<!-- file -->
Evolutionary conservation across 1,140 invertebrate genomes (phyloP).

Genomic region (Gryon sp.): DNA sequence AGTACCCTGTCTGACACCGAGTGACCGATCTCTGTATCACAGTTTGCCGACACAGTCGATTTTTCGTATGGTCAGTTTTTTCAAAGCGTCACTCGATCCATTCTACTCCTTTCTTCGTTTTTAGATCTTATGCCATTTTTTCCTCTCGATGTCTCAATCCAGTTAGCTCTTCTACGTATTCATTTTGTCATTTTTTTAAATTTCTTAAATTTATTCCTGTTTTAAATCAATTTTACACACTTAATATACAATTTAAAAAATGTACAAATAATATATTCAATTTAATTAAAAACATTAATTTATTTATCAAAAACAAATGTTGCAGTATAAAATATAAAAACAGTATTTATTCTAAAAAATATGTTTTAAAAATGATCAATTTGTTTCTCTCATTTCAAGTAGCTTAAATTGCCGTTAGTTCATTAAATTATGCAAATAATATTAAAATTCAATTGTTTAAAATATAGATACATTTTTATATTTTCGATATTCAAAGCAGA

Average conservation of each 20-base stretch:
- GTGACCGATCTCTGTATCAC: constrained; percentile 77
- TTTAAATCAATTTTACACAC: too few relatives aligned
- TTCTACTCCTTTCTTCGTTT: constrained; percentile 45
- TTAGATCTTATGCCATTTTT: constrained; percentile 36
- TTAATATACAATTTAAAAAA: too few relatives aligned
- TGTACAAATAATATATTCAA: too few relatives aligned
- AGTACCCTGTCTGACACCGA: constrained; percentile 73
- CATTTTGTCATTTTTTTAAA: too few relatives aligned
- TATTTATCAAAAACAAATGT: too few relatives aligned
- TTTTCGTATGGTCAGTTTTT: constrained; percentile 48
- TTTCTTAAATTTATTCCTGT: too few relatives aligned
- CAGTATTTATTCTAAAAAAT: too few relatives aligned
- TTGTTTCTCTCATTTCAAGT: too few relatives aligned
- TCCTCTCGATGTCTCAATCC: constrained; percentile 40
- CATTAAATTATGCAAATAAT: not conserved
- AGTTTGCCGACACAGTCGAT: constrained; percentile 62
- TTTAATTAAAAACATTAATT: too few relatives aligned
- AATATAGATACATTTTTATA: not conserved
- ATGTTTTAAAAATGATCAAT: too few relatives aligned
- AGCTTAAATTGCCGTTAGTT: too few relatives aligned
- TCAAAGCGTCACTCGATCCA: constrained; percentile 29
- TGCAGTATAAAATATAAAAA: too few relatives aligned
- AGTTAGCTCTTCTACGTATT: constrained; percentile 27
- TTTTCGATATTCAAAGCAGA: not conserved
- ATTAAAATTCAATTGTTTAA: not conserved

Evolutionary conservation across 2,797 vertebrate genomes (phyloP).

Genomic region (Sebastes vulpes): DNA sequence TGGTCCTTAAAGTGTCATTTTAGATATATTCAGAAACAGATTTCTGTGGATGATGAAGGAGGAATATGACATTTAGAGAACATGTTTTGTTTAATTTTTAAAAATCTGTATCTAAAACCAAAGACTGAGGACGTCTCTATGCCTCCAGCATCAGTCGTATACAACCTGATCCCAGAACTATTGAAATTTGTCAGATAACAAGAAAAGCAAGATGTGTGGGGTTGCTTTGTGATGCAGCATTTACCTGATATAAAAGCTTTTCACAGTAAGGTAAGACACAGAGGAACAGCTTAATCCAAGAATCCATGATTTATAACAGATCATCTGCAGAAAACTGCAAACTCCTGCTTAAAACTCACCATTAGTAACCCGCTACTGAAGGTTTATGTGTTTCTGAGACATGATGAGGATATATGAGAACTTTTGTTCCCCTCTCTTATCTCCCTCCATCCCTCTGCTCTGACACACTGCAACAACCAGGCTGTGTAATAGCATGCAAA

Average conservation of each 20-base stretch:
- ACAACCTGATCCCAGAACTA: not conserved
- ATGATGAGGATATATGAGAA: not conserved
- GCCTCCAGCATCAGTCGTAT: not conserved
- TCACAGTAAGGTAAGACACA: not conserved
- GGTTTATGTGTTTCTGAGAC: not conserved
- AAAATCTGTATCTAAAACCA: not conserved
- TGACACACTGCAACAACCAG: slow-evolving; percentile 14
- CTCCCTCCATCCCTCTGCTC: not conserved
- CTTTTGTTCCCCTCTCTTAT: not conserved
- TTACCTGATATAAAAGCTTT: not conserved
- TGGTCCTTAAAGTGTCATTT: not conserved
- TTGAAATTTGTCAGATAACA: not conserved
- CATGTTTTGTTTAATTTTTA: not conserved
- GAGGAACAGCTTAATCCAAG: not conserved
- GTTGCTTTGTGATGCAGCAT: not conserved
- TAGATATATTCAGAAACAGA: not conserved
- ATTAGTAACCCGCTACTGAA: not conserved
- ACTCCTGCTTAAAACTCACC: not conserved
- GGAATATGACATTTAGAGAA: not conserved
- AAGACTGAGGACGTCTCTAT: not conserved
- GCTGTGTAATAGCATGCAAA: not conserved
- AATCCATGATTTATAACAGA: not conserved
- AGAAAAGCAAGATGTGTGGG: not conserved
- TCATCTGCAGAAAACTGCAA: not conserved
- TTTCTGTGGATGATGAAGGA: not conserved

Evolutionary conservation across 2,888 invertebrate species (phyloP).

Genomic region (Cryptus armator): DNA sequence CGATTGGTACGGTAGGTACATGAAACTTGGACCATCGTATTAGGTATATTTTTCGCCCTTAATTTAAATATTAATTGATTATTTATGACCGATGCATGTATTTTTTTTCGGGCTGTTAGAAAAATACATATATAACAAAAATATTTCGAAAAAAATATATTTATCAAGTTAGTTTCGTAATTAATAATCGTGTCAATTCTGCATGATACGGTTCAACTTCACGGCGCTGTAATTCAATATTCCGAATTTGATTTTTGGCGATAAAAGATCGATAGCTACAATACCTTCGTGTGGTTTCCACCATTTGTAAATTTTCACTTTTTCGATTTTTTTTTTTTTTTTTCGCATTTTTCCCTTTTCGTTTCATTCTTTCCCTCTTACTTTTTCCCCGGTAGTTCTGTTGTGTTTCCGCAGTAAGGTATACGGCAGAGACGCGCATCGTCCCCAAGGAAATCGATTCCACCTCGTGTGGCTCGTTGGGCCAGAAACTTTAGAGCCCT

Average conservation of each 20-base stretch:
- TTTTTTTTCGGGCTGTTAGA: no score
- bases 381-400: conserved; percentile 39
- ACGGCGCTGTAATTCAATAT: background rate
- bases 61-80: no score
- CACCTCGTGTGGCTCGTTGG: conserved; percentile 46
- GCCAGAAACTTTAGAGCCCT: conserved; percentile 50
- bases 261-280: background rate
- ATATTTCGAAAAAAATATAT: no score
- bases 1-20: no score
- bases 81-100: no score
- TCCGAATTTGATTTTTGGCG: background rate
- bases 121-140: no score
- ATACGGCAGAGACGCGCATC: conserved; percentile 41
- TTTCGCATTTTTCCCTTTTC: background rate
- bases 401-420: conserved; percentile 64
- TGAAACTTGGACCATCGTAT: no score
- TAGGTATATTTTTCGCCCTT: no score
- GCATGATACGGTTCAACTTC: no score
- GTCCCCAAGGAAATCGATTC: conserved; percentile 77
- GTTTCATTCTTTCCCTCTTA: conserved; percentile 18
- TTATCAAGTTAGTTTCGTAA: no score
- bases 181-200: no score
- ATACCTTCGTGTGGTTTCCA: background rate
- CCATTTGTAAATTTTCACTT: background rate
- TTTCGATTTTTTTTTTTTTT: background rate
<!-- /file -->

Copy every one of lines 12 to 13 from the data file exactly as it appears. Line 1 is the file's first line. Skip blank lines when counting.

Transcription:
- TATTTATCAAAAACAAATGT: too few relatives aligned
- TTTTCGTATGGTCAGTTTTT: constrained; percentile 48